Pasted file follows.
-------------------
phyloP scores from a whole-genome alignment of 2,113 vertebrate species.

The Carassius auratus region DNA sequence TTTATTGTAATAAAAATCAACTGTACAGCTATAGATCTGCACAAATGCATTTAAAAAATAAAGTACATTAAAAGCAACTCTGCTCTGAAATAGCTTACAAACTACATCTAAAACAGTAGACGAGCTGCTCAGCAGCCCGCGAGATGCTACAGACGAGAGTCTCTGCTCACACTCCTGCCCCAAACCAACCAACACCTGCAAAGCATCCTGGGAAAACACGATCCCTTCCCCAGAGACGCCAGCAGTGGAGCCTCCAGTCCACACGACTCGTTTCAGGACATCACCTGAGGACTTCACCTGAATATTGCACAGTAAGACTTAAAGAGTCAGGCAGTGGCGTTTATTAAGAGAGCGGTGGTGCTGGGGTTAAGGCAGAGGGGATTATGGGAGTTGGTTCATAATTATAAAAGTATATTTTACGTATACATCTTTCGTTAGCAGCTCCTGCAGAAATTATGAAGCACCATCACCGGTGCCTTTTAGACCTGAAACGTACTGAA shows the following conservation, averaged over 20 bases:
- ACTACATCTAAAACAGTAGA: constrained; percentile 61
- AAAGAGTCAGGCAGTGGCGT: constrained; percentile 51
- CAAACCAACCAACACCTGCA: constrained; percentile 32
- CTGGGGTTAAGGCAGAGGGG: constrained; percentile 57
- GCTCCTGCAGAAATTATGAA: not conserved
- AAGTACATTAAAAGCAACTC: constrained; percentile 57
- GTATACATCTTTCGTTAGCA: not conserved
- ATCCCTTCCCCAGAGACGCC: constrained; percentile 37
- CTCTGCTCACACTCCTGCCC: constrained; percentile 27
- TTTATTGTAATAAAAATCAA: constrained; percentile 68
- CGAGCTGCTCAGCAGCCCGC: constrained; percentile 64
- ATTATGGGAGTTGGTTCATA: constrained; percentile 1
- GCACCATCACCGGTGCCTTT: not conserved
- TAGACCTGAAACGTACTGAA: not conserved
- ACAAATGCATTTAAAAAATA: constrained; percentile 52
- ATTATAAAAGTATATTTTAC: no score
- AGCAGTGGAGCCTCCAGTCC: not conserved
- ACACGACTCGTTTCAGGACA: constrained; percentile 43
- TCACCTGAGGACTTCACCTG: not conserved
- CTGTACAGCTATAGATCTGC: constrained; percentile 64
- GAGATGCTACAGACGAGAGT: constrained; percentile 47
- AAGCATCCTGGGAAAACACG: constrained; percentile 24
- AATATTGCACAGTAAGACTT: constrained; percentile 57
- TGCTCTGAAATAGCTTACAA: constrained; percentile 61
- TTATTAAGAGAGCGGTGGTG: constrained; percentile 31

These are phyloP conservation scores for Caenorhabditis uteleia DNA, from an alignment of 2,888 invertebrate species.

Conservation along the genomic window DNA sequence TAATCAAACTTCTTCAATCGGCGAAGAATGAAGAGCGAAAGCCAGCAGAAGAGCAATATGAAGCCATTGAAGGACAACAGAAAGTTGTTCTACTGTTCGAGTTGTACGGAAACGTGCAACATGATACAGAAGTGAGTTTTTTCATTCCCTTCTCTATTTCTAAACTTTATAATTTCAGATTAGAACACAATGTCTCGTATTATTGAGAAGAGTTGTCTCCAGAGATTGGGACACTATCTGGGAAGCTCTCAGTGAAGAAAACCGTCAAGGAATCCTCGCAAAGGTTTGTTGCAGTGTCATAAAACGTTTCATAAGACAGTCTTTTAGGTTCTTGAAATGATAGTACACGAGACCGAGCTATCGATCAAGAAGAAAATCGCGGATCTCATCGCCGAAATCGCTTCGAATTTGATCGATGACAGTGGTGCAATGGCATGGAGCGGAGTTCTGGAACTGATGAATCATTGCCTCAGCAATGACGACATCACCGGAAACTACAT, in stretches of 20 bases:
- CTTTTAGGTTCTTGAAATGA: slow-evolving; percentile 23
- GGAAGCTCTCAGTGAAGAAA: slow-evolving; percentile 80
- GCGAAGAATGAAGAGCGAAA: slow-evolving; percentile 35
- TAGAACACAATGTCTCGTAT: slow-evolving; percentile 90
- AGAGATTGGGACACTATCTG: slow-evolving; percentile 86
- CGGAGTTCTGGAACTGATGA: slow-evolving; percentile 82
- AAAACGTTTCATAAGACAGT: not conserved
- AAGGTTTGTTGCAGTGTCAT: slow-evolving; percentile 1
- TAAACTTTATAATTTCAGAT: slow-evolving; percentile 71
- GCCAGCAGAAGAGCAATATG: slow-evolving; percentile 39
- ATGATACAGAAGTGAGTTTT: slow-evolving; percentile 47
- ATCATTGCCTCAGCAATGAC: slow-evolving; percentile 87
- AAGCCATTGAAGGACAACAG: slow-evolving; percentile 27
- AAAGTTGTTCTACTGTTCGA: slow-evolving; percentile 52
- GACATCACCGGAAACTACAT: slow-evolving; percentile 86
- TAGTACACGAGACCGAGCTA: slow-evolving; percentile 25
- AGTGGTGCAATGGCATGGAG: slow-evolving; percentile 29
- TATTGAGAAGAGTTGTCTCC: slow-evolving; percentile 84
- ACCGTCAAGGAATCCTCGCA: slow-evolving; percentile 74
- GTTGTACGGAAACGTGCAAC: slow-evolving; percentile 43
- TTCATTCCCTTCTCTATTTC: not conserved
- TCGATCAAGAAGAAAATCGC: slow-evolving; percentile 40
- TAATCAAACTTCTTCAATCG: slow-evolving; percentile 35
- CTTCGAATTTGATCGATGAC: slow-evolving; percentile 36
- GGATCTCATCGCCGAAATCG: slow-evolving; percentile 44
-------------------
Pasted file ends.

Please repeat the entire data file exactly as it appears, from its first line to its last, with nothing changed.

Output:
phyloP scores from a whole-genome alignment of 2,113 vertebrate species.

The Carassius auratus region DNA sequence TTTATTGTAATAAAAATCAACTGTACAGCTATAGATCTGCACAAATGCATTTAAAAAATAAAGTACATTAAAAGCAACTCTGCTCTGAAATAGCTTACAAACTACATCTAAAACAGTAGACGAGCTGCTCAGCAGCCCGCGAGATGCTACAGACGAGAGTCTCTGCTCACACTCCTGCCCCAAACCAACCAACACCTGCAAAGCATCCTGGGAAAACACGATCCCTTCCCCAGAGACGCCAGCAGTGGAGCCTCCAGTCCACACGACTCGTTTCAGGACATCACCTGAGGACTTCACCTGAATATTGCACAGTAAGACTTAAAGAGTCAGGCAGTGGCGTTTATTAAGAGAGCGGTGGTGCTGGGGTTAAGGCAGAGGGGATTATGGGAGTTGGTTCATAATTATAAAAGTATATTTTACGTATACATCTTTCGTTAGCAGCTCCTGCAGAAATTATGAAGCACCATCACCGGTGCCTTTTAGACCTGAAACGTACTGAA shows the following conservation, averaged over 20 bases:
- ACTACATCTAAAACAGTAGA: constrained; percentile 61
- AAAGAGTCAGGCAGTGGCGT: constrained; percentile 51
- CAAACCAACCAACACCTGCA: constrained; percentile 32
- CTGGGGTTAAGGCAGAGGGG: constrained; percentile 57
- GCTCCTGCAGAAATTATGAA: not conserved
- AAGTACATTAAAAGCAACTC: constrained; percentile 57
- GTATACATCTTTCGTTAGCA: not conserved
- ATCCCTTCCCCAGAGACGCC: constrained; percentile 37
- CTCTGCTCACACTCCTGCCC: constrained; percentile 27
- TTTATTGTAATAAAAATCAA: constrained; percentile 68
- CGAGCTGCTCAGCAGCCCGC: constrained; percentile 64
- ATTATGGGAGTTGGTTCATA: constrained; percentile 1
- GCACCATCACCGGTGCCTTT: not conserved
- TAGACCTGAAACGTACTGAA: not conserved
- ACAAATGCATTTAAAAAATA: constrained; percentile 52
- ATTATAAAAGTATATTTTAC: no score
- AGCAGTGGAGCCTCCAGTCC: not conserved
- ACACGACTCGTTTCAGGACA: constrained; percentile 43
- TCACCTGAGGACTTCACCTG: not conserved
- CTGTACAGCTATAGATCTGC: constrained; percentile 64
- GAGATGCTACAGACGAGAGT: constrained; percentile 47
- AAGCATCCTGGGAAAACACG: constrained; percentile 24
- AATATTGCACAGTAAGACTT: constrained; percentile 57
- TGCTCTGAAATAGCTTACAA: constrained; percentile 61
- TTATTAAGAGAGCGGTGGTG: constrained; percentile 31

These are phyloP conservation scores for Caenorhabditis uteleia DNA, from an alignment of 2,888 invertebrate species.

Conservation along the genomic window DNA sequence TAATCAAACTTCTTCAATCGGCGAAGAATGAAGAGCGAAAGCCAGCAGAAGAGCAATATGAAGCCATTGAAGGACAACAGAAAGTTGTTCTACTGTTCGAGTTGTACGGAAACGTGCAACATGATACAGAAGTGAGTTTTTTCATTCCCTTCTCTATTTCTAAACTTTATAATTTCAGATTAGAACACAATGTCTCGTATTATTGAGAAGAGTTGTCTCCAGAGATTGGGACACTATCTGGGAAGCTCTCAGTGAAGAAAACCGTCAAGGAATCCTCGCAAAGGTTTGTTGCAGTGTCATAAAACGTTTCATAAGACAGTCTTTTAGGTTCTTGAAATGATAGTACACGAGACCGAGCTATCGATCAAGAAGAAAATCGCGGATCTCATCGCCGAAATCGCTTCGAATTTGATCGATGACAGTGGTGCAATGGCATGGAGCGGAGTTCTGGAACTGATGAATCATTGCCTCAGCAATGACGACATCACCGGAAACTACAT, in stretches of 20 bases:
- CTTTTAGGTTCTTGAAATGA: slow-evolving; percentile 23
- GGAAGCTCTCAGTGAAGAAA: slow-evolving; percentile 80
- GCGAAGAATGAAGAGCGAAA: slow-evolving; percentile 35
- TAGAACACAATGTCTCGTAT: slow-evolving; percentile 90
- AGAGATTGGGACACTATCTG: slow-evolving; percentile 86
- CGGAGTTCTGGAACTGATGA: slow-evolving; percentile 82
- AAAACGTTTCATAAGACAGT: not conserved
- AAGGTTTGTTGCAGTGTCAT: slow-evolving; percentile 1
- TAAACTTTATAATTTCAGAT: slow-evolving; percentile 71
- GCCAGCAGAAGAGCAATATG: slow-evolving; percentile 39
- ATGATACAGAAGTGAGTTTT: slow-evolving; percentile 47
- ATCATTGCCTCAGCAATGAC: slow-evolving; percentile 87
- AAGCCATTGAAGGACAACAG: slow-evolving; percentile 27
- AAAGTTGTTCTACTGTTCGA: slow-evolving; percentile 52
- GACATCACCGGAAACTACAT: slow-evolving; percentile 86
- TAGTACACGAGACCGAGCTA: slow-evolving; percentile 25
- AGTGGTGCAATGGCATGGAG: slow-evolving; percentile 29
- TATTGAGAAGAGTTGTCTCC: slow-evolving; percentile 84
- ACCGTCAAGGAATCCTCGCA: slow-evolving; percentile 74
- GTTGTACGGAAACGTGCAAC: slow-evolving; percentile 43
- TTCATTCCCTTCTCTATTTC: not conserved
- TCGATCAAGAAGAAAATCGC: slow-evolving; percentile 40
- TAATCAAACTTCTTCAATCG: slow-evolving; percentile 35
- CTTCGAATTTGATCGATGAC: slow-evolving; percentile 36
- GGATCTCATCGCCGAAATCG: slow-evolving; percentile 44